1727 ENGLISH POETRY 1579-1830: SPENSER AND THE TRADITION

James Ralph

Matthew Concanen?, in The British Journal (24 June 1727).



SIR,

The first Fruits of the finest Genius, if obscure and unprotected, are too often so entirely disregarded, that surrounded by the Wants which even Homer suffer'd, and disappointed in his Expectations, he resigns his Hopes of Fame and Immortality, for the Cares and necessary Attendants of a miserable Life. Indeed, when Authors entertain the Publick, who, in the establish'd Judgment of the World, are confessed the Ornaments of Learning, we are ready enough to applaud every Thought and Sentence; but with what Severity and Ill-Nature do we examine the first Productions of an obscure and juvenile Writer? And how unwilling are we to acknowledge the Beauties of a first Piece, for Fear of having our own Judgments called in Question!

Since this therefore is Matter of Fact, and many a true Genius has been lost to the World for want of a necessary Encouragement; the Endeavour to redeem his Excellencies in so plain and equitable a Light, that all Men may distinguish and acknowledge them, will be a generous and humane Office, and what ought to be confess'd a general Advantage. Consequently, I don't in the least imagine but that you, who are an impartial Friend to Merit, will immediately communicate these Speculations to the Publick; and that such of your Readers, who are Admirers of Poetry, will act accordingly. — What I have now writ was occasion'd by reading The TEMPEST, a Poem lately publish'd; which has at once a Vein of Poetry, good Sense, and Morality running thro' the whole. But as 'tis probable its Beauties are already sufficiently known, I shall proceed to mention the Author's Design of publishing in one Volume (together with That) some other Poems by Subscription, particularly NIGHT, two Canto's of SPENCER'S FAIRY QUEEN, FREEDOM, The VISION, &c. Now, the first of these being divided into four Books, I shall transcribe some Lines from each, as a genuine Specimen of the rest: For even those will so justly dispute for Pre-eminence with these, that I know not which to prefer.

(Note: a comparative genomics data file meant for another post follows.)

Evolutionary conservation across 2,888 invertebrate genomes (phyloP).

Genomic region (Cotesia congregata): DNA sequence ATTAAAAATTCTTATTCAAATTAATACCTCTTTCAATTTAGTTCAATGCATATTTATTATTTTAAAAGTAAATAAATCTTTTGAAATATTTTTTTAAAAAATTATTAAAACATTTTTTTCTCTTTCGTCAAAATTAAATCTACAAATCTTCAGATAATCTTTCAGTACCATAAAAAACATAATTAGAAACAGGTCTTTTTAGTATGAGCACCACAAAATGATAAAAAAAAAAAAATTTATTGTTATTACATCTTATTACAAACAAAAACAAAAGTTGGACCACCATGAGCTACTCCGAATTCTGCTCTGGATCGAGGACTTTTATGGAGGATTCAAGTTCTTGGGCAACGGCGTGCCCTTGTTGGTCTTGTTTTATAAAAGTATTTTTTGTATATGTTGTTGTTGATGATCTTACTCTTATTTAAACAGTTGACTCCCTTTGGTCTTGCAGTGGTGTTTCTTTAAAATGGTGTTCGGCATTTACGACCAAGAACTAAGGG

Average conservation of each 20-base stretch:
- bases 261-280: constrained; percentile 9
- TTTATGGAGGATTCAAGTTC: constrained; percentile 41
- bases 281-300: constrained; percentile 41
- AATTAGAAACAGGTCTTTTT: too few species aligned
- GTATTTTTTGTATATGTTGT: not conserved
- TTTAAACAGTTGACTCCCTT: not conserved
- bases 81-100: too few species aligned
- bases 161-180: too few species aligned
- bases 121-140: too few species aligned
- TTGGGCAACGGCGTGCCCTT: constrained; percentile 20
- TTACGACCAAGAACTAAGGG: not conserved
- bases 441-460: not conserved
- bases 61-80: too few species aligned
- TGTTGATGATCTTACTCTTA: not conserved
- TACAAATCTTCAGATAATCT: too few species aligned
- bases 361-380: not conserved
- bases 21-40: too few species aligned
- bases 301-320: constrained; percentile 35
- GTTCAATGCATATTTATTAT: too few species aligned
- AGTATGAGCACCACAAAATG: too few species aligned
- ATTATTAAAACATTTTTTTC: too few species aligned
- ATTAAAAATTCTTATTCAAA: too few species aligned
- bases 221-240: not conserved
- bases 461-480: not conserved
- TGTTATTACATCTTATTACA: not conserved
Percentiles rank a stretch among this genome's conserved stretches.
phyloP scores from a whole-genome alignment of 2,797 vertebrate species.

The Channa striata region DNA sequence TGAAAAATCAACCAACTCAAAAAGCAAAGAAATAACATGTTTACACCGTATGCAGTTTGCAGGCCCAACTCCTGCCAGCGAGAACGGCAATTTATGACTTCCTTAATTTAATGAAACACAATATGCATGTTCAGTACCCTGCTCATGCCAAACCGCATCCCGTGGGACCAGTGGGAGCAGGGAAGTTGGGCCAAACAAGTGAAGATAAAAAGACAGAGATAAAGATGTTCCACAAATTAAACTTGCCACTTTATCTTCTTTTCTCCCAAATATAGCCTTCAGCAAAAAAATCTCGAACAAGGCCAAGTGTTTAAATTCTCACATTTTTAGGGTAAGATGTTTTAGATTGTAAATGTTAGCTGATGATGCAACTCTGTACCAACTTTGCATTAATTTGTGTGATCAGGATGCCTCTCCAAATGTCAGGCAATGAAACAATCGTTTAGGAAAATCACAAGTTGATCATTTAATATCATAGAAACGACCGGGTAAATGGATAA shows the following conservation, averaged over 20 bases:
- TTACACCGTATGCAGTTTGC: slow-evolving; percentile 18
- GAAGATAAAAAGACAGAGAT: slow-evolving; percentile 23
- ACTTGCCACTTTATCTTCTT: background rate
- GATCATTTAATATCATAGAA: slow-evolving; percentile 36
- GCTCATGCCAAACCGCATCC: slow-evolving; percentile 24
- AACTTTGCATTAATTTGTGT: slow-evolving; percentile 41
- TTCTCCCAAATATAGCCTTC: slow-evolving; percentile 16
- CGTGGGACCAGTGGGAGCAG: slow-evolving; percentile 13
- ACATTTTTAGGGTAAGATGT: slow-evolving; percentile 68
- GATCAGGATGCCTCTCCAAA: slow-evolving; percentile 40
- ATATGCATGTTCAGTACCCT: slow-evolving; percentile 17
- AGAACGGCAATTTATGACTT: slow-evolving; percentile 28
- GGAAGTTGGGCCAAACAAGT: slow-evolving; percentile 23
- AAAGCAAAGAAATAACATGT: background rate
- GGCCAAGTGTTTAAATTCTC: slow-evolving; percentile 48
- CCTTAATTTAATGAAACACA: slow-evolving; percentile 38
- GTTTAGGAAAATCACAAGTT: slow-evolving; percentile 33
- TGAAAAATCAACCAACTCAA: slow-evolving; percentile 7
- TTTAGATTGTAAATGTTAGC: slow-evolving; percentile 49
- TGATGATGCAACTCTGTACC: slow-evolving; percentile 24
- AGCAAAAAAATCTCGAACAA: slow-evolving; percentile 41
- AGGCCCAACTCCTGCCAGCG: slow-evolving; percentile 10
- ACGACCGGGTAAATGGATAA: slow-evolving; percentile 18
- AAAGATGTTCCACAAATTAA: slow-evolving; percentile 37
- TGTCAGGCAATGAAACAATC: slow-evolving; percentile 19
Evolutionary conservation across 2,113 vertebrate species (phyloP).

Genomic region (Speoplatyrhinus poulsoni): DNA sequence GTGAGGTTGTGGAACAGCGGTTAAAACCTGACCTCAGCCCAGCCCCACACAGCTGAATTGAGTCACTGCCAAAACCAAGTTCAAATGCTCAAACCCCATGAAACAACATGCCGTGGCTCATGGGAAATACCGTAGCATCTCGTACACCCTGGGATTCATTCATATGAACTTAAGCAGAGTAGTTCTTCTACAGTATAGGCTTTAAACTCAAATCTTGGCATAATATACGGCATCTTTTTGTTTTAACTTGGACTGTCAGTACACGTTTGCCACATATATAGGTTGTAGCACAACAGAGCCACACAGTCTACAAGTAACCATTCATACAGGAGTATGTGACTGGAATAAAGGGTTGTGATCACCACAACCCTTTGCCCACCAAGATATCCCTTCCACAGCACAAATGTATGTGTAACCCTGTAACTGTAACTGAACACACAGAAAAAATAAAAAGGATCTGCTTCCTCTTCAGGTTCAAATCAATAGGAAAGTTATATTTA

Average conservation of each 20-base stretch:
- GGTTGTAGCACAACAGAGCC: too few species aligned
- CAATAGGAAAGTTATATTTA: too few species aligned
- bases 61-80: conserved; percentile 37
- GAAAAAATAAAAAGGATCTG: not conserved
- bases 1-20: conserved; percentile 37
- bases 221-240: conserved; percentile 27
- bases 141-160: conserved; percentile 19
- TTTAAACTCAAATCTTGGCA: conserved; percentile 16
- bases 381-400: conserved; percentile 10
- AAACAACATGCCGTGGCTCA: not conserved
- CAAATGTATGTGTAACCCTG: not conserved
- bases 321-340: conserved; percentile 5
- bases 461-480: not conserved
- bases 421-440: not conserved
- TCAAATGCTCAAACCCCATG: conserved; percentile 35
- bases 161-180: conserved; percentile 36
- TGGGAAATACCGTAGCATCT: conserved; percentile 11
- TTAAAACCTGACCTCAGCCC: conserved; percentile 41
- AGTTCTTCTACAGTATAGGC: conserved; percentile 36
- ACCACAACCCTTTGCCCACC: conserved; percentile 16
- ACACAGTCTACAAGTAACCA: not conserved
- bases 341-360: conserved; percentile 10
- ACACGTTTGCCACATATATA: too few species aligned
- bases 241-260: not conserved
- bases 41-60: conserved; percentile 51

In the FIRST BOOK.

When, from the Steep of Heav'n's aetherial Arch,
The Sun's red Orb descending rolls the Day,
All-shadowing Night, dun-rising o'er the East,
Begins her silent Course, and slowly drives
Her gloomy Car along the dark'ning Skies,
'Till, downward far beneath the Earth's green Verge,
The last retreating Beams of Light are fled:
Then, with a loosen'd Rein her rapid Steeds
In hast ascend and all the Landscape's lost
At once beneath her wide-extended Veil;
Then half the Mountains of the dreary Globe,
Involv'd with Shades, and black-brow'd Darkness mourn,
In pond'rous Clouds hang heavy on her Wheels.

But when the Northern Blast has clear'd the Air,
And wastful Tempests slumber on the Deep,
Bright Vesper leads her peaceful Wain, and rolls
His radiant Circlet up the starry Vault,
Or, o'er th' illumin'd Earth, the friendly Moon
Streams down her grateful Rays, and shines the Queen of Heav'n.

Mean while revolving Time, with restless Toil,
Thro' all the Seasons turns the circling Year,
And varies ev'ry Scene with gradual Change.
First youthful Spring begins the wond'rous Round,
With all the Loves and Graces in his Train,
And, rising glorious o'er the heav'nly Blue,
Brightens the Day, and from his dewy Wings
Distills soft Pleasures on the blooming World,
Wakes the young Flow'rs to chear the gladsome Green,
And tunes the Sylvan Choirs to Songs of Joy:
Or, when still Evening o'er the Sky returns,
And in their radiant Orbs, the twinkling Stars
Prepare their Circuits, and exert their Rays;
His kindly Warmth exhales a thousand Sweets,
And wafts the blended Odour thro' the Air.
Charm'd with the spicy Gale grim Darkness smiles,
And Night enchanted loiters in the Sky;
While brooding Joys attend her sable Throne,
And add unnumber'd Beauties to her Reign.

In the SECOND.

Now Darkness o'er th' aethereal Concave reigns,
And drives the Twilight's dusky Gleam away,
While, dim, the sapphire Moon full orb'd ascends,
And Wheels her Chariot thro' the misty Air,
'Till mounted high, she rides illustrious on,
And gilds remoter Worlds: the lightsom Earth
Illumin'd with her Beams in secret smiles,
And ev'ry Mountain sheds a Glory down:
The waving Woods nod shadowy o'er the Green,
And christal Streams reflect her silver Rays[....]

In the THIRD.

Nor Albion's fertile Glebe can only boast
An o'er-abounding Crop of golden Grain;
For, round huge Aetna's ever-bursting Height,
Returning Harvest's burthen all the Plains,
And wave luxuriant to the buxom Gale.
—But haply there, while Midnight glooms the World,
And ev'ry weary Soul is lost in Sleep,
Loud inbred Thunder thro' the Mountain rolls,
And to the Centre all the Island shakes:
Sulphureous Flames involv'd with cloudy Smoke,
Ascending furious, redden o'er the Skies,
And cast a horrid Splendour on the Deep [....]

In the FOURTH.

Now horrid Night arising shadowy Glooms
The Northern Skies, and, o'er sad Greenland's Coast
For half the Year, continual Darkness spreads:
No friendly Dawn the dreary Landscape knows,
Nor print of human Feet, but sable Clouds,
In black-brow'd Volumes, hang for ever round;
And Beasts of Rapine, with incessant Yell,
Haunt the dread Circuit of the hideous void [....]

Thus having enterain'd your Readers with this Specimen of a truly sublime and admirable Poem, where NIGHT is consider'd thro' every Season in all its Beauties and in all its Horrors; where the Scene is the whole World, where Nature is the Subject, and Poetry is the Painter; where all is uniform, and coloured in the most lively Manner: Surely there are none who have any Taste for this kind of Writing, or common Generosity of Soul, that will deny a proper Encouragement to so promising an Author.

I am, SIR,

Yours, &c.